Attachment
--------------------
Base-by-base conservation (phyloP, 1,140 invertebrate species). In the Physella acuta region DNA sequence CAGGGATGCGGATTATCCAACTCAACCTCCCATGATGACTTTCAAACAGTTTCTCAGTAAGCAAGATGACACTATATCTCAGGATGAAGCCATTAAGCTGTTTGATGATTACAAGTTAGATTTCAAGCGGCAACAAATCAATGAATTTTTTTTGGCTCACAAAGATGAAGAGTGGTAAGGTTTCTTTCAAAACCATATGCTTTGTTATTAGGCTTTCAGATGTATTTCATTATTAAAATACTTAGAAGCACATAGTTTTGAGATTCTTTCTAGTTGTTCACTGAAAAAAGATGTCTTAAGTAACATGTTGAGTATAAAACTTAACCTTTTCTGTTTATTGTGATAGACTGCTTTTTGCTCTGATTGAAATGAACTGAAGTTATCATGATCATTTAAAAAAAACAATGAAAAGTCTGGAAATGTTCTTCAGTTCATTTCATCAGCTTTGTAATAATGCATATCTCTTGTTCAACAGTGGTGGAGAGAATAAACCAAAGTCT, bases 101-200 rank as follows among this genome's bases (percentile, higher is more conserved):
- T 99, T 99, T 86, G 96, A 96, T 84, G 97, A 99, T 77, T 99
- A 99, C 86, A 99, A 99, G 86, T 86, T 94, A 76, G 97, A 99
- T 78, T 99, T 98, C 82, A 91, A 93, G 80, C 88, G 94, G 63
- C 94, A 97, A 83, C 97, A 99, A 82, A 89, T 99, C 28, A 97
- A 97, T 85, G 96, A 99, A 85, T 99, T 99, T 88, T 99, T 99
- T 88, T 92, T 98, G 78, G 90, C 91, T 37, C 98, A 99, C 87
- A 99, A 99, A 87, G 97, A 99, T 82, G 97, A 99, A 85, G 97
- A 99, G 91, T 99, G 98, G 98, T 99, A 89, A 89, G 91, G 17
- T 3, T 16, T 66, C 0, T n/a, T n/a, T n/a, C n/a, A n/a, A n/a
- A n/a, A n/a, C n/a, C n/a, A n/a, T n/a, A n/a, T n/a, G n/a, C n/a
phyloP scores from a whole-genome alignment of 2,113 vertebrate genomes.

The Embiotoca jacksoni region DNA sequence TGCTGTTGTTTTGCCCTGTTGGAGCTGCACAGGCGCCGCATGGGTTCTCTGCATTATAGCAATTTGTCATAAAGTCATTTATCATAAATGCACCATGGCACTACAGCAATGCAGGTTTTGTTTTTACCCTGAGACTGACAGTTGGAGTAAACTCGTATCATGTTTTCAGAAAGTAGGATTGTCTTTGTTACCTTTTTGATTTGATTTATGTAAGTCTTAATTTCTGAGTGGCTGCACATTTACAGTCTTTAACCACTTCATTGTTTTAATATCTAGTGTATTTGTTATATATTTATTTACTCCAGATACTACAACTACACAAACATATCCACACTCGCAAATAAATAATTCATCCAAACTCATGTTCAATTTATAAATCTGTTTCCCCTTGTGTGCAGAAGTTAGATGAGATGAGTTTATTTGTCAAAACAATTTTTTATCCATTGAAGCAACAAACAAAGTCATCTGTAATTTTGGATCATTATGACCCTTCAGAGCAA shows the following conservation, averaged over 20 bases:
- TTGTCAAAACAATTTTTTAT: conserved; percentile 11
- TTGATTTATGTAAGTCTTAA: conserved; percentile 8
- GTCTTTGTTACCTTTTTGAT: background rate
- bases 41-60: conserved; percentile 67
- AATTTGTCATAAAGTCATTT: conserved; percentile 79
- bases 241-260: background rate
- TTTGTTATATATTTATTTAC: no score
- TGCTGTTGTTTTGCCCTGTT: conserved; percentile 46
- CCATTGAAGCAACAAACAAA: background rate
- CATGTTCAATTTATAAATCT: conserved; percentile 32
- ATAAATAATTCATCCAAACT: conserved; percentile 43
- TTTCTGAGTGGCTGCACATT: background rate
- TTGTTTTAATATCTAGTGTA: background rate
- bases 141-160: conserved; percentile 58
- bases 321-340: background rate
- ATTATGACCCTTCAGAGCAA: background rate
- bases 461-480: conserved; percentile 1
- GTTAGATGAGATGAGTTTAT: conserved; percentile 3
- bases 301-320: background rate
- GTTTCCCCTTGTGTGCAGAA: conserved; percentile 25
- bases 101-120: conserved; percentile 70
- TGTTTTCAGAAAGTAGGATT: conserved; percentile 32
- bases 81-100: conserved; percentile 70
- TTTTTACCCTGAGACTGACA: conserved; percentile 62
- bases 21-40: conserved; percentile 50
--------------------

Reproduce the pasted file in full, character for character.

Base-by-base conservation (phyloP, 1,140 invertebrate species). In the Physella acuta region DNA sequence CAGGGATGCGGATTATCCAACTCAACCTCCCATGATGACTTTCAAACAGTTTCTCAGTAAGCAAGATGACACTATATCTCAGGATGAAGCCATTAAGCTGTTTGATGATTACAAGTTAGATTTCAAGCGGCAACAAATCAATGAATTTTTTTTGGCTCACAAAGATGAAGAGTGGTAAGGTTTCTTTCAAAACCATATGCTTTGTTATTAGGCTTTCAGATGTATTTCATTATTAAAATACTTAGAAGCACATAGTTTTGAGATTCTTTCTAGTTGTTCACTGAAAAAAGATGTCTTAAGTAACATGTTGAGTATAAAACTTAACCTTTTCTGTTTATTGTGATAGACTGCTTTTTGCTCTGATTGAAATGAACTGAAGTTATCATGATCATTTAAAAAAAACAATGAAAAGTCTGGAAATGTTCTTCAGTTCATTTCATCAGCTTTGTAATAATGCATATCTCTTGTTCAACAGTGGTGGAGAGAATAAACCAAAGTCT, bases 101-200 rank as follows among this genome's bases (percentile, higher is more conserved):
- T 99, T 99, T 86, G 96, A 96, T 84, G 97, A 99, T 77, T 99
- A 99, C 86, A 99, A 99, G 86, T 86, T 94, A 76, G 97, A 99
- T 78, T 99, T 98, C 82, A 91, A 93, G 80, C 88, G 94, G 63
- C 94, A 97, A 83, C 97, A 99, A 82, A 89, T 99, C 28, A 97
- A 97, T 85, G 96, A 99, A 85, T 99, T 99, T 88, T 99, T 99
- T 88, T 92, T 98, G 78, G 90, C 91, T 37, C 98, A 99, C 87
- A 99, A 99, A 87, G 97, A 99, T 82, G 97, A 99, A 85, G 97
- A 99, G 91, T 99, G 98, G 98, T 99, A 89, A 89, G 91, G 17
- T 3, T 16, T 66, C 0, T n/a, T n/a, T n/a, C n/a, A n/a, A n/a
- A n/a, A n/a, C n/a, C n/a, A n/a, T n/a, A n/a, T n/a, G n/a, C n/a
phyloP scores from a whole-genome alignment of 2,113 vertebrate genomes.

The Embiotoca jacksoni region DNA sequence TGCTGTTGTTTTGCCCTGTTGGAGCTGCACAGGCGCCGCATGGGTTCTCTGCATTATAGCAATTTGTCATAAAGTCATTTATCATAAATGCACCATGGCACTACAGCAATGCAGGTTTTGTTTTTACCCTGAGACTGACAGTTGGAGTAAACTCGTATCATGTTTTCAGAAAGTAGGATTGTCTTTGTTACCTTTTTGATTTGATTTATGTAAGTCTTAATTTCTGAGTGGCTGCACATTTACAGTCTTTAACCACTTCATTGTTTTAATATCTAGTGTATTTGTTATATATTTATTTACTCCAGATACTACAACTACACAAACATATCCACACTCGCAAATAAATAATTCATCCAAACTCATGTTCAATTTATAAATCTGTTTCCCCTTGTGTGCAGAAGTTAGATGAGATGAGTTTATTTGTCAAAACAATTTTTTATCCATTGAAGCAACAAACAAAGTCATCTGTAATTTTGGATCATTATGACCCTTCAGAGCAA shows the following conservation, averaged over 20 bases:
- TTGTCAAAACAATTTTTTAT: conserved; percentile 11
- TTGATTTATGTAAGTCTTAA: conserved; percentile 8
- GTCTTTGTTACCTTTTTGAT: background rate
- bases 41-60: conserved; percentile 67
- AATTTGTCATAAAGTCATTT: conserved; percentile 79
- bases 241-260: background rate
- TTTGTTATATATTTATTTAC: no score
- TGCTGTTGTTTTGCCCTGTT: conserved; percentile 46
- CCATTGAAGCAACAAACAAA: background rate
- CATGTTCAATTTATAAATCT: conserved; percentile 32
- ATAAATAATTCATCCAAACT: conserved; percentile 43
- TTTCTGAGTGGCTGCACATT: background rate
- TTGTTTTAATATCTAGTGTA: background rate
- bases 141-160: conserved; percentile 58
- bases 321-340: background rate
- ATTATGACCCTTCAGAGCAA: background rate
- bases 461-480: conserved; percentile 1
- GTTAGATGAGATGAGTTTAT: conserved; percentile 3
- bases 301-320: background rate
- GTTTCCCCTTGTGTGCAGAA: conserved; percentile 25
- bases 101-120: conserved; percentile 70
- TGTTTTCAGAAAGTAGGATT: conserved; percentile 32
- bases 81-100: conserved; percentile 70
- TTTTTACCCTGAGACTGACA: conserved; percentile 62
- bases 21-40: conserved; percentile 50